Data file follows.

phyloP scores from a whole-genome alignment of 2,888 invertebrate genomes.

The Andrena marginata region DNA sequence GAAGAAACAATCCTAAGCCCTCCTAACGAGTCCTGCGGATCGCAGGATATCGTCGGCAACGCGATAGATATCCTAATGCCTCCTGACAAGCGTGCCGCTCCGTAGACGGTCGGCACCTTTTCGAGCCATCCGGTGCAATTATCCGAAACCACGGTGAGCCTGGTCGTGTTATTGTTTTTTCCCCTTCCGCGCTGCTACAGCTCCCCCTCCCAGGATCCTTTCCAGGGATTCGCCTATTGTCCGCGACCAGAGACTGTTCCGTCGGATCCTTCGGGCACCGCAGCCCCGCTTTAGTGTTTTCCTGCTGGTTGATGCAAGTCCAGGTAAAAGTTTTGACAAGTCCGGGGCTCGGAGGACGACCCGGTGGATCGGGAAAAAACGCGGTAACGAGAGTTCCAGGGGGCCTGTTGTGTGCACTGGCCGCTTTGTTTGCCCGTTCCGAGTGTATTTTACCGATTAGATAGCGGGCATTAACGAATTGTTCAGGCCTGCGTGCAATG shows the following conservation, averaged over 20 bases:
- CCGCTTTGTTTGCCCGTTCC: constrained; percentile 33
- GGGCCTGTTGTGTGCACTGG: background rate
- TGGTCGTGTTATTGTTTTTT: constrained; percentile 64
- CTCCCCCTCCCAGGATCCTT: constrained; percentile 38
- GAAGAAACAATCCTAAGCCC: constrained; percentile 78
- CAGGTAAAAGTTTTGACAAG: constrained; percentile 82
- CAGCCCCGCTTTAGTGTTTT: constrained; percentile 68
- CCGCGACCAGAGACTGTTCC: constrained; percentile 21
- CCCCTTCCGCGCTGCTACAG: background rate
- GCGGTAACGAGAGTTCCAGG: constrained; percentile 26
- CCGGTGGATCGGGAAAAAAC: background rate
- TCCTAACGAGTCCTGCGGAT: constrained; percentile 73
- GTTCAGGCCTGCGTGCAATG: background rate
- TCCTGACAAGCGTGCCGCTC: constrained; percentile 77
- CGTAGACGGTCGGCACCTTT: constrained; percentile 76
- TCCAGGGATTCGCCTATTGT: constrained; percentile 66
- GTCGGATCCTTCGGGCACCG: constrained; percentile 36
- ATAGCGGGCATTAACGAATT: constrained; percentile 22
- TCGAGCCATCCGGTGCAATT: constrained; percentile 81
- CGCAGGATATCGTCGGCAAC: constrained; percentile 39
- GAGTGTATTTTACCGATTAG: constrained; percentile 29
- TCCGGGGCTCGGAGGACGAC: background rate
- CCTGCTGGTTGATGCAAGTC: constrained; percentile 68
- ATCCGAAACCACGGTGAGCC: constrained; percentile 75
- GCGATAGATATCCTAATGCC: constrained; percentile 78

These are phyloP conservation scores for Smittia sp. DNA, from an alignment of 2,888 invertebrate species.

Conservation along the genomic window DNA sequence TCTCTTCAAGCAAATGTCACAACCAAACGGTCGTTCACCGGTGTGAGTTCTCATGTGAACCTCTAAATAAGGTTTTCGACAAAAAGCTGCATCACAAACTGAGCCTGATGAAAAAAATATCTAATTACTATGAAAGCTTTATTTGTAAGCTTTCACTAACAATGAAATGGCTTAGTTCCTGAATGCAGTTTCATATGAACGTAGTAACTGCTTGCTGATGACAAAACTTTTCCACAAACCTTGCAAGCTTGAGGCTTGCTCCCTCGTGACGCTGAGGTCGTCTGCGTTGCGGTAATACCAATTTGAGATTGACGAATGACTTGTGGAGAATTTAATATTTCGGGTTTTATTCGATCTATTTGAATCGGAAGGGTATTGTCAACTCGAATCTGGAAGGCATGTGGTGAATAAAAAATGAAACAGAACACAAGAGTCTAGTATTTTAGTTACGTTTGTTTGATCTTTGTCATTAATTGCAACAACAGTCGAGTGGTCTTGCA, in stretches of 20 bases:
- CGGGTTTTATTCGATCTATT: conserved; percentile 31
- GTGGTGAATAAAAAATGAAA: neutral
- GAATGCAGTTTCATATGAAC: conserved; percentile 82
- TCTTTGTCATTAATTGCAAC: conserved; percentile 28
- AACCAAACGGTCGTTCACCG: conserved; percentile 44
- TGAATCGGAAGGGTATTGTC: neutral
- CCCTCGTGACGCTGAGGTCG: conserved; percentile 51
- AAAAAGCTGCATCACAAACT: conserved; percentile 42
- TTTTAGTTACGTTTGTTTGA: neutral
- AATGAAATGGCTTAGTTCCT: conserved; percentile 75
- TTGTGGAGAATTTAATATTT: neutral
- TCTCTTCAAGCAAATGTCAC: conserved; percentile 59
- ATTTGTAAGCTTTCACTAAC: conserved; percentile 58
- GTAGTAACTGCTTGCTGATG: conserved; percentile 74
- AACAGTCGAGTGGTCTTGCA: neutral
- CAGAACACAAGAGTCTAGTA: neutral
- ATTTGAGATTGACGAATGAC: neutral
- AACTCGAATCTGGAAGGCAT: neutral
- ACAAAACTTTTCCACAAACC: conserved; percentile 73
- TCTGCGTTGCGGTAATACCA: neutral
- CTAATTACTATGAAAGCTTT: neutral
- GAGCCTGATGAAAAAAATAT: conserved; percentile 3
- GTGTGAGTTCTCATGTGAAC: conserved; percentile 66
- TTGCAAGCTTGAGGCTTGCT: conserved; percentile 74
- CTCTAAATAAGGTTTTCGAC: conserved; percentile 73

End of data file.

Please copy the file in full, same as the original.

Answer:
phyloP scores from a whole-genome alignment of 2,888 invertebrate genomes.

The Andrena marginata region DNA sequence GAAGAAACAATCCTAAGCCCTCCTAACGAGTCCTGCGGATCGCAGGATATCGTCGGCAACGCGATAGATATCCTAATGCCTCCTGACAAGCGTGCCGCTCCGTAGACGGTCGGCACCTTTTCGAGCCATCCGGTGCAATTATCCGAAACCACGGTGAGCCTGGTCGTGTTATTGTTTTTTCCCCTTCCGCGCTGCTACAGCTCCCCCTCCCAGGATCCTTTCCAGGGATTCGCCTATTGTCCGCGACCAGAGACTGTTCCGTCGGATCCTTCGGGCACCGCAGCCCCGCTTTAGTGTTTTCCTGCTGGTTGATGCAAGTCCAGGTAAAAGTTTTGACAAGTCCGGGGCTCGGAGGACGACCCGGTGGATCGGGAAAAAACGCGGTAACGAGAGTTCCAGGGGGCCTGTTGTGTGCACTGGCCGCTTTGTTTGCCCGTTCCGAGTGTATTTTACCGATTAGATAGCGGGCATTAACGAATTGTTCAGGCCTGCGTGCAATG shows the following conservation, averaged over 20 bases:
- CCGCTTTGTTTGCCCGTTCC: constrained; percentile 33
- GGGCCTGTTGTGTGCACTGG: background rate
- TGGTCGTGTTATTGTTTTTT: constrained; percentile 64
- CTCCCCCTCCCAGGATCCTT: constrained; percentile 38
- GAAGAAACAATCCTAAGCCC: constrained; percentile 78
- CAGGTAAAAGTTTTGACAAG: constrained; percentile 82
- CAGCCCCGCTTTAGTGTTTT: constrained; percentile 68
- CCGCGACCAGAGACTGTTCC: constrained; percentile 21
- CCCCTTCCGCGCTGCTACAG: background rate
- GCGGTAACGAGAGTTCCAGG: constrained; percentile 26
- CCGGTGGATCGGGAAAAAAC: background rate
- TCCTAACGAGTCCTGCGGAT: constrained; percentile 73
- GTTCAGGCCTGCGTGCAATG: background rate
- TCCTGACAAGCGTGCCGCTC: constrained; percentile 77
- CGTAGACGGTCGGCACCTTT: constrained; percentile 76
- TCCAGGGATTCGCCTATTGT: constrained; percentile 66
- GTCGGATCCTTCGGGCACCG: constrained; percentile 36
- ATAGCGGGCATTAACGAATT: constrained; percentile 22
- TCGAGCCATCCGGTGCAATT: constrained; percentile 81
- CGCAGGATATCGTCGGCAAC: constrained; percentile 39
- GAGTGTATTTTACCGATTAG: constrained; percentile 29
- TCCGGGGCTCGGAGGACGAC: background rate
- CCTGCTGGTTGATGCAAGTC: constrained; percentile 68
- ATCCGAAACCACGGTGAGCC: constrained; percentile 75
- GCGATAGATATCCTAATGCC: constrained; percentile 78

These are phyloP conservation scores for Smittia sp. DNA, from an alignment of 2,888 invertebrate species.

Conservation along the genomic window DNA sequence TCTCTTCAAGCAAATGTCACAACCAAACGGTCGTTCACCGGTGTGAGTTCTCATGTGAACCTCTAAATAAGGTTTTCGACAAAAAGCTGCATCACAAACTGAGCCTGATGAAAAAAATATCTAATTACTATGAAAGCTTTATTTGTAAGCTTTCACTAACAATGAAATGGCTTAGTTCCTGAATGCAGTTTCATATGAACGTAGTAACTGCTTGCTGATGACAAAACTTTTCCACAAACCTTGCAAGCTTGAGGCTTGCTCCCTCGTGACGCTGAGGTCGTCTGCGTTGCGGTAATACCAATTTGAGATTGACGAATGACTTGTGGAGAATTTAATATTTCGGGTTTTATTCGATCTATTTGAATCGGAAGGGTATTGTCAACTCGAATCTGGAAGGCATGTGGTGAATAAAAAATGAAACAGAACACAAGAGTCTAGTATTTTAGTTACGTTTGTTTGATCTTTGTCATTAATTGCAACAACAGTCGAGTGGTCTTGCA, in stretches of 20 bases:
- CGGGTTTTATTCGATCTATT: conserved; percentile 31
- GTGGTGAATAAAAAATGAAA: neutral
- GAATGCAGTTTCATATGAAC: conserved; percentile 82
- TCTTTGTCATTAATTGCAAC: conserved; percentile 28
- AACCAAACGGTCGTTCACCG: conserved; percentile 44
- TGAATCGGAAGGGTATTGTC: neutral
- CCCTCGTGACGCTGAGGTCG: conserved; percentile 51
- AAAAAGCTGCATCACAAACT: conserved; percentile 42
- TTTTAGTTACGTTTGTTTGA: neutral
- AATGAAATGGCTTAGTTCCT: conserved; percentile 75
- TTGTGGAGAATTTAATATTT: neutral
- TCTCTTCAAGCAAATGTCAC: conserved; percentile 59
- ATTTGTAAGCTTTCACTAAC: conserved; percentile 58
- GTAGTAACTGCTTGCTGATG: conserved; percentile 74
- AACAGTCGAGTGGTCTTGCA: neutral
- CAGAACACAAGAGTCTAGTA: neutral
- ATTTGAGATTGACGAATGAC: neutral
- AACTCGAATCTGGAAGGCAT: neutral
- ACAAAACTTTTCCACAAACC: conserved; percentile 73
- TCTGCGTTGCGGTAATACCA: neutral
- CTAATTACTATGAAAGCTTT: neutral
- GAGCCTGATGAAAAAAATAT: conserved; percentile 3
- GTGTGAGTTCTCATGTGAAC: conserved; percentile 66
- TTGCAAGCTTGAGGCTTGCT: conserved; percentile 74
- CTCTAAATAAGGTTTTCGAC: conserved; percentile 73